ROBERT SIEGEL, host:
Southern California is not only a land of celebrities, it's a land of celebrity dog trainers. And now, a new trainer is making his mark in that crowded field. He calls himself the Russian Dog Wizard.
And as NPR's Karen Grigsby Bates reports, he speaks a special language that dogs seem to understand.
KAREN GRIGSBY BATES: Meet Vladae Roytapel, trainer of dogs and their people.
Mr. VLADAE ROYTAPEL (Dog Trainer): Every leash has two ends. If you don't pick one end, somebody will pick another end. Today, it's your dog. Tomorrow, it's your husband or kid, whosoever.
BATES: Some people think of Vladae as a sort of canine Dr. Phil.
Mr. ROYTAPEL: My methods works with one stipulation, if the people works. The difficult part of my business is to put the owners on my side.
BATES: And more and more owners are on his side, pulled by the use of what Vladae calls Doglish.
(Soundbite of dog howl)
Mr. ROYTAPEL: That's how a canine mom is praising a child.
BATES: Vladae was born in Azerbaijan and grew up working with his grandfather, a biologist who specialized in animal behavior. That led to work with the Soviet government as a dog trainer. American dogs, he says, are treated vastly differently from the ones he knew in Europe.
Mr. ROYTAPEL: I do believe dogs must be treated and can be treated as the humans, but before you must treat them as the dogs. And even if you want to treat them as the humans, we humans pee and poop in one place. Why your dogs should pee and poop all over the world?
BATES: Good question. I wanted to see how this self-proclaimed Russian Dog Wizard gets a pooch to straighten up. So I followed him down to Orange County where he did a follow-up visit to Ginger and Joel Oviatt(ph) and their Brittany Spaniel Rova(ph).
Mr. ROYTAPEL: When the first time I came in this house, that dog was barking like a Russian AK-47 downtown Beirut. Now there is no barking.
(Soundbite of knocking)
Mr. ROYTAPEL: Hello.
(Soundbite of bark)
BATES: Well, maybe just a little barking. Vladae gives Ginger a refresher.
Mr. ROYTAPEL: Okay. So your dog is barking. So you need to approach the dog and snap the crate (unintelligible). Go ahead. Snap the crate.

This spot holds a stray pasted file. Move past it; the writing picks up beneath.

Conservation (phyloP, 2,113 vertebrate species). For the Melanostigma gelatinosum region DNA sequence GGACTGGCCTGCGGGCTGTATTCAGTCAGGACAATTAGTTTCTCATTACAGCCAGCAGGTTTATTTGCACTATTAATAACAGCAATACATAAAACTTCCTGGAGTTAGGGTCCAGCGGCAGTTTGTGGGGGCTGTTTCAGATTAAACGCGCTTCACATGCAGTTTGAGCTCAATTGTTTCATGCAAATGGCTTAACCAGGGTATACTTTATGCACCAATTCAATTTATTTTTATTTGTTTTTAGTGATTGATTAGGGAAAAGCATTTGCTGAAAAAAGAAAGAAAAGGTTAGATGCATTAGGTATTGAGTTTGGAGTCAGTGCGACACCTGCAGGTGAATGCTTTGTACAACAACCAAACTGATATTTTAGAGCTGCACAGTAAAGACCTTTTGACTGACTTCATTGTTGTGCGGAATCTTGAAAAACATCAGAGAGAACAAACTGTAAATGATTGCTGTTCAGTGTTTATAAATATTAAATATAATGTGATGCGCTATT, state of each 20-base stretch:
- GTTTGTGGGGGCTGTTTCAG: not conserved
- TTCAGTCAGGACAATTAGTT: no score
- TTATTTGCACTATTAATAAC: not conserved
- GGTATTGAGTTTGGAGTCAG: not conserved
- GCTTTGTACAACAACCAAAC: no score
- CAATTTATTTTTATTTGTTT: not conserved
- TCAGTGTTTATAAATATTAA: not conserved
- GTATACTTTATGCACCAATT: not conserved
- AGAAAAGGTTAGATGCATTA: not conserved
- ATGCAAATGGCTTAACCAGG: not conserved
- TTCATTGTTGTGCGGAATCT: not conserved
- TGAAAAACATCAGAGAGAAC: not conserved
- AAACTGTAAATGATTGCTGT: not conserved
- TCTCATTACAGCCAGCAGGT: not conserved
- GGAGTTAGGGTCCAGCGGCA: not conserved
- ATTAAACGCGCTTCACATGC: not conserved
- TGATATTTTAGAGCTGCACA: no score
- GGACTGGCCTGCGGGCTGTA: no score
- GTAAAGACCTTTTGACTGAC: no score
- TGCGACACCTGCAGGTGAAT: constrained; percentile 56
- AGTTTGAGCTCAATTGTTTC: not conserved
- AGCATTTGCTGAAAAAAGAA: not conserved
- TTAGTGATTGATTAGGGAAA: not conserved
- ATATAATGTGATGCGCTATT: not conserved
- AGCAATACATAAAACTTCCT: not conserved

BATES: After a little thump on Rova's crate, she gets it and settles right down. Then she's led out to greet the visitors. Ginger says she's noted a definite change in Rova since Vladae's visit.
Ms. GINGER OVIATT: The day after he left, the first lesson, it was a day-and-night difference.
BATES: No wild barking, no jumping on the sofa or on visitors: a calmer dog. Ginger says Vladae showed her how to verbally correct Rova using tone.
Ms. OVIATT: Ah.
BATES: What was that?
Ms. OVIATT: Ah, ah, ah.
BATES: That sharp sound does bring you up short. And tone, Vladae says, is what dogs understand. It's the basis of Doglish. To illustrate, Vladae guides Ginger and her daughter Nancy in praising Rova in Doglish.
Mr. ROYTAPEL: Now say to her, good girl.
Ms. OVIATT: Good girl.
Mr. ROYTAPEL: Happy, like a doggie mama. Good girl. So you say, good girl in English, in Doglish, the dog is hearing…
(Soundbite of howl)
Mr. ROYTAPEL: That's how a canine mama's praising her child.
BATES: Maybe Vladae is the Russian Dog Wizard. It works. Rova is all ears and waggedy tail.
Mr. ROYTAPEL: When I came to your home, what did I tell you?
Ms. OVIATT: That you were going to make sure that she was changed and we were changed.
BATES: The Oviatts did their homework, and Rova is a changed canine. So Russian Dog Wizard is on to next problem dog. And on the way out, a little confession.
Mr. ROYTAPEL: In general, if you want to know Vladae's opinion, people are crazy. Dogs are okay.
BATES: Or as we'd say in Doglish…
(Soundbite of bark)
BATES: Karen Grigsby Bates, NPR News.
SIEGEL: And you can see a video of the Russian Dog Wizard training his pups at the new npr.org.
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